Bradshaw in the Guardian sees the power relationships and the brutal patriarchy at play, as well as gentle humour. He concludes:
In the end, there is no solution to the mystery; it could be that history and human agency are unknowable, untreatable, or it could be that the Nazi generation grew up with unexpired resentment and the frustration of not getting a solution – and the director wishes us to hear the malign echoes of that word. This is a profoundly disquieting movie, superbly acted and directed. Its sinister riddle glitters more fiercely each time I watch it.”

Analysis from the Telegraph offers:

What are the lessons we’re meant to draw from the film, Haneker’s first in German for over a decade? One is surely about the brutality of a certain kind of authoritarian male: some of the scenes in which the Doctor talks down to his female colleague display levels of cold misogyny that will have viewers blanching”

The importance of good management of the effects of social media’s on the reputation of small businesses | Digital Marketing Blog

Social media is now a major force in today’s society with people of all ages, backgrounds and social groups. Fuchs (2014) explains that now more than ever we need to understand social media and the impact it is having on our lives and how it is such a useful marketing tool if used effectively. Fuchs 2014 book explains that people need crucial knowledge to help us navigate throughout the complex digital media landscape that is now present. This applies also to businesses, especially small businesses, as reputation is a crucial part of business enterprise risk management (Arnold, 2006). A business’ success is based on its reputation by many consumers and is measured by how much it is trusted by consumers, stakeholders and employees. When consumers hear good things about a business they are develop brand trust even before actually experiencing the businesses service. With the introduction of social media such as ‘Twitter’ consumers are able to voice their opinions on companies and brands more openly. Negative reviews on social media towards large businesses/brands are often ignored and disregarded compared to comments regarding smaller business/brands that is not so prominent in the public arena. The effect of a bad reviews/complaints broadcast on social media regarding small business can have highly detrimental effects.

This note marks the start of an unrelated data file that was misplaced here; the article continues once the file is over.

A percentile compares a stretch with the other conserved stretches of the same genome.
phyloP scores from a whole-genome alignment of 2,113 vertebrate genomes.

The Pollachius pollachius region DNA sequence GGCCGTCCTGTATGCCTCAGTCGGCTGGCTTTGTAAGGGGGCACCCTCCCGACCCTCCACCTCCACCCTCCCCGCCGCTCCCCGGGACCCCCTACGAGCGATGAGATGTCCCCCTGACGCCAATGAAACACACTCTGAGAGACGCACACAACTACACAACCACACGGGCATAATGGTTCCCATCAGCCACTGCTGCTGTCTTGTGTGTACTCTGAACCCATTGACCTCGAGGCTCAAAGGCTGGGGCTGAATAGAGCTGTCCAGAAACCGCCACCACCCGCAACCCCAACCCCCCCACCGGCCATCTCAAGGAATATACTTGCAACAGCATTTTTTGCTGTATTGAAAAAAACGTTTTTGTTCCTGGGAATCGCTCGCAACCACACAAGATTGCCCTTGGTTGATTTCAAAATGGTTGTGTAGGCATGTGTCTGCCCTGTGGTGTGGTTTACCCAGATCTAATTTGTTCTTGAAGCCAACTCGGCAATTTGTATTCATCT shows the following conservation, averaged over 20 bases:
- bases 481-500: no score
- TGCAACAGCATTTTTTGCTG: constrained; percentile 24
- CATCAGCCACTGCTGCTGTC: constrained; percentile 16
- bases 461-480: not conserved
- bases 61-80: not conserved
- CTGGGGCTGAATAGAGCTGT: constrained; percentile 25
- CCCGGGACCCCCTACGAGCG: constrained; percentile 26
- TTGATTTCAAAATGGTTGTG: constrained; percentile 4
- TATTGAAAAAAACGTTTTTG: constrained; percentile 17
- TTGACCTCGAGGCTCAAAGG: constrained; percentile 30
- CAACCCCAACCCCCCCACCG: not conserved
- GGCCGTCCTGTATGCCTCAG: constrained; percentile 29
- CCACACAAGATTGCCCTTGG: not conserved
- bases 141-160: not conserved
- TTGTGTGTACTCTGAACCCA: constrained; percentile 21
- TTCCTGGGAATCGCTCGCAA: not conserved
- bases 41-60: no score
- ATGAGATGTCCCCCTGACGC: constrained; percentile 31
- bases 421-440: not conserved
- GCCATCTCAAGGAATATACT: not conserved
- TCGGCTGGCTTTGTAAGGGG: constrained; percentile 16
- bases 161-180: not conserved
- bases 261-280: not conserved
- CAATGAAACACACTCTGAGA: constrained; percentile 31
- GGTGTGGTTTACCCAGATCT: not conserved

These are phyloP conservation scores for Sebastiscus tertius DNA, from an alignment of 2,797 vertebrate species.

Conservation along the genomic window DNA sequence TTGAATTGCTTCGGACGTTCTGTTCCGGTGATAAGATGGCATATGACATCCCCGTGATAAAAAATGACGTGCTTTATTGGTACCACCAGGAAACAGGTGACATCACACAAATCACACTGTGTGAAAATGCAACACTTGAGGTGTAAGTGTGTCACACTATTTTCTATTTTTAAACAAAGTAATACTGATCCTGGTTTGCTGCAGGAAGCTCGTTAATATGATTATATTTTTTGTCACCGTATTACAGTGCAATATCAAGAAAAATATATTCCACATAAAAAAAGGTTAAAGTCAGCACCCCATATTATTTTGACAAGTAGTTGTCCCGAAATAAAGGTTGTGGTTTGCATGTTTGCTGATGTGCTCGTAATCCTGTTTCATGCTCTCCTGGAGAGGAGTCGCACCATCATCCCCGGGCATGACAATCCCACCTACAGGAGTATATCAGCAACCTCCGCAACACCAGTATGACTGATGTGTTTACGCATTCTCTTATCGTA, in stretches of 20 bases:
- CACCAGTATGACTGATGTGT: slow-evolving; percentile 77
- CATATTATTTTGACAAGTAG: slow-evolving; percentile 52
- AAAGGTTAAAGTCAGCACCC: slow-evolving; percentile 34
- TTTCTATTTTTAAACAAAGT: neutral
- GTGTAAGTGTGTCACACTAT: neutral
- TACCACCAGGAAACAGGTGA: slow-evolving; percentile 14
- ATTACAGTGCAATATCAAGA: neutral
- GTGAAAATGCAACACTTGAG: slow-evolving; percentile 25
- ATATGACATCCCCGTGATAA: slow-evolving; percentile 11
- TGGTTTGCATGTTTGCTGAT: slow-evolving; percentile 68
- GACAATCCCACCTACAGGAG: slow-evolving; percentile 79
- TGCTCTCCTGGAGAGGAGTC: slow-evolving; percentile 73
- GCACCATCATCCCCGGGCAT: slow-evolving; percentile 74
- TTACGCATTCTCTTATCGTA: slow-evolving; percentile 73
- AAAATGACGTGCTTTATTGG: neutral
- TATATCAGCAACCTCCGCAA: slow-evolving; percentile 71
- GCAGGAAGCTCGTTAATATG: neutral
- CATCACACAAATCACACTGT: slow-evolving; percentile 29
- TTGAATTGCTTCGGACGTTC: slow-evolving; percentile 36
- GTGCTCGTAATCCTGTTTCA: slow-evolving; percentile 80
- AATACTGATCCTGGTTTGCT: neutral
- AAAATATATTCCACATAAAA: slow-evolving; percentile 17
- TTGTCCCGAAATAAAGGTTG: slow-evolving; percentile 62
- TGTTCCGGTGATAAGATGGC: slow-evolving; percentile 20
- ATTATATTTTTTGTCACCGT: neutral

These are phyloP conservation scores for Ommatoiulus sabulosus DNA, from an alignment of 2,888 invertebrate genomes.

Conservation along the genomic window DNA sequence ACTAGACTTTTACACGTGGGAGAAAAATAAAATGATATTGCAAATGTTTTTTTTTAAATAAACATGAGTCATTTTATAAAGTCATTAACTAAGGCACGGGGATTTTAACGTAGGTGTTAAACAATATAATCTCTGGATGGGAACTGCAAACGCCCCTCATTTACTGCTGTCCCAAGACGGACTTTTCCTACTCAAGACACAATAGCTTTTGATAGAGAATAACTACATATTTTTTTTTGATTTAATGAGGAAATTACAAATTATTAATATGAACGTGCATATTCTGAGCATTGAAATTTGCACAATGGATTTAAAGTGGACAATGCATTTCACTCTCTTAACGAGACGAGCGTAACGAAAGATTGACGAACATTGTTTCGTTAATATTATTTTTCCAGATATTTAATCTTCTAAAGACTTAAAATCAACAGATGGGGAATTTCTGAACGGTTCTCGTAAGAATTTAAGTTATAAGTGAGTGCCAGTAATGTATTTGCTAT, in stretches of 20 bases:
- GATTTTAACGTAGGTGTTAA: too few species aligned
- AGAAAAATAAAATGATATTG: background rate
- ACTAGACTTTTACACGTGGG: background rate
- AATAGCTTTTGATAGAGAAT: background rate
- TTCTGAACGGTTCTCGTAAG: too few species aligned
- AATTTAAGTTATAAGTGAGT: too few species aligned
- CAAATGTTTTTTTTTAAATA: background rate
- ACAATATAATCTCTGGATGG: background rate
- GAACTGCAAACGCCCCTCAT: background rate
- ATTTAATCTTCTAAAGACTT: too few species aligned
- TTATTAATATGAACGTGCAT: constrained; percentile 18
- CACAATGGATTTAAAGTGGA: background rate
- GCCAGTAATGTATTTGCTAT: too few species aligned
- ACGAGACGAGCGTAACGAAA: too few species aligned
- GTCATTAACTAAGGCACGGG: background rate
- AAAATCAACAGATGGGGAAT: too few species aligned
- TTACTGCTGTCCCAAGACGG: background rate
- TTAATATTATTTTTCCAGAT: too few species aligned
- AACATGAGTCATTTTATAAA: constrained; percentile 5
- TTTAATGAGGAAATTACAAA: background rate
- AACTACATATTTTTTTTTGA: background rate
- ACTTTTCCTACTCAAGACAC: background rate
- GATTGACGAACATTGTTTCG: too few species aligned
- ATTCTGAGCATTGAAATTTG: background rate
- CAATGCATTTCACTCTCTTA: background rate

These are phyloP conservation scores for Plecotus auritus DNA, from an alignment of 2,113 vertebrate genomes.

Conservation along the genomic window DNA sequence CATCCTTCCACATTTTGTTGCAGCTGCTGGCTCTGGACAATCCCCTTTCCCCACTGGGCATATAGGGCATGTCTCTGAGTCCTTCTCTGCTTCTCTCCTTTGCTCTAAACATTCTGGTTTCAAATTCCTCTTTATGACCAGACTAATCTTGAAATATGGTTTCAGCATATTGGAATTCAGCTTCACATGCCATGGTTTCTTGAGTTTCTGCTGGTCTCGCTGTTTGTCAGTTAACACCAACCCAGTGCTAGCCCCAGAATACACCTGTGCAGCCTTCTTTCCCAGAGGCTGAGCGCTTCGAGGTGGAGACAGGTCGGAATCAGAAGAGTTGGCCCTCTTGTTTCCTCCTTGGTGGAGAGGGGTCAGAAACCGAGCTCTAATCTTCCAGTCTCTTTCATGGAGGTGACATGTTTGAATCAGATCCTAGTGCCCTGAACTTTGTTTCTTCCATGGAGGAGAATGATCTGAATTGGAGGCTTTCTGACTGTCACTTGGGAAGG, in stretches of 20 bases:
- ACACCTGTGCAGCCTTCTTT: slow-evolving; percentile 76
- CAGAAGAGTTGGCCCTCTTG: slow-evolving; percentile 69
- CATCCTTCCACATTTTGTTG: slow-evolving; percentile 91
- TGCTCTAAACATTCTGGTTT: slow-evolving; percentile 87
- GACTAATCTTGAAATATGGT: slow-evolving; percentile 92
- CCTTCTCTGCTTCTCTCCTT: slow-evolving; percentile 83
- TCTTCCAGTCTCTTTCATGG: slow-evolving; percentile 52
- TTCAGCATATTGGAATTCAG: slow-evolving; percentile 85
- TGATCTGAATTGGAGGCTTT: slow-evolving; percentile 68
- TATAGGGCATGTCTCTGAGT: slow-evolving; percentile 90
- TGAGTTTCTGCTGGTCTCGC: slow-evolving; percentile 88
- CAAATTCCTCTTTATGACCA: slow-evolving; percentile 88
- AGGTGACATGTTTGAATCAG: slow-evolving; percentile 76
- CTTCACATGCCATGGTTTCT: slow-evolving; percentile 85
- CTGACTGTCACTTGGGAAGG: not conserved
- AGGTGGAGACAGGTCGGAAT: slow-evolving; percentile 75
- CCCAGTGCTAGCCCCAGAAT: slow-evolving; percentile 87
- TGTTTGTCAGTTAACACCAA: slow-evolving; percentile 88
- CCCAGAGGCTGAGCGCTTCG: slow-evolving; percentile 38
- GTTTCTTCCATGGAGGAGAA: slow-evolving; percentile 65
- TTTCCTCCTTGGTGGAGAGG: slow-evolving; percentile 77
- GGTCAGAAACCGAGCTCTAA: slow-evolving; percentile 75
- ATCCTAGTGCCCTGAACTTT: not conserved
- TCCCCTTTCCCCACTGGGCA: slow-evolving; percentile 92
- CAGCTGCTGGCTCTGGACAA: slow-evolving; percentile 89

Personal recommendations is an extremely important marketing tool that has the potential to significantly increase the revenue of companies but also has the ability to negatively effect a company’s revenue. However, with the rapid increase in use of the Internet and social media, negative publicity is spread very differently from ‘word-of-mouth’. Consumers are now more than likely maybe even expected to voice their opinions online with big companies notably Tesco and ASOS having twitter accounts to enable unhappy customers to scan for a deal.

Source: The importance of good management of the effects of social media’s on the reputation of small businesses | Digital Marketing Blog

The Language of Social Media: The Power of The Hashtag | eren gencler

Today, hashtags are used in almost all other social media platforms, such as Facebook, Instagram, Pinterest, and LinkedIn. Hashtags are widely used to define a shared context for specific events, topics, or meme (Ma et al, 2012). On most social media websites, a hashtag is translated into a clickable link that enables an easy search of tweets using the same hashtag (Suh et al, 2010). On Twitter, a frequently used hashtag amongst a large portion of its’ users could appear on the ‘trending topics’ sidebar on their website, which promotes a topic or term to an audience which extends far beyond the follower list of the person who used the hashtag. Landing on the ‘trending topics’ list is perceived as having influence or holding a status (Page, 2012).

Beyond being a bookmark for content, the hashtag serves as theScreen Shot 2016-04-05 at 11.19.51 symbol of a community (Yang et al, 2012). This virtual community is defined through the hashtag of users with the same background, the same interest, or involved in the same conversation or task.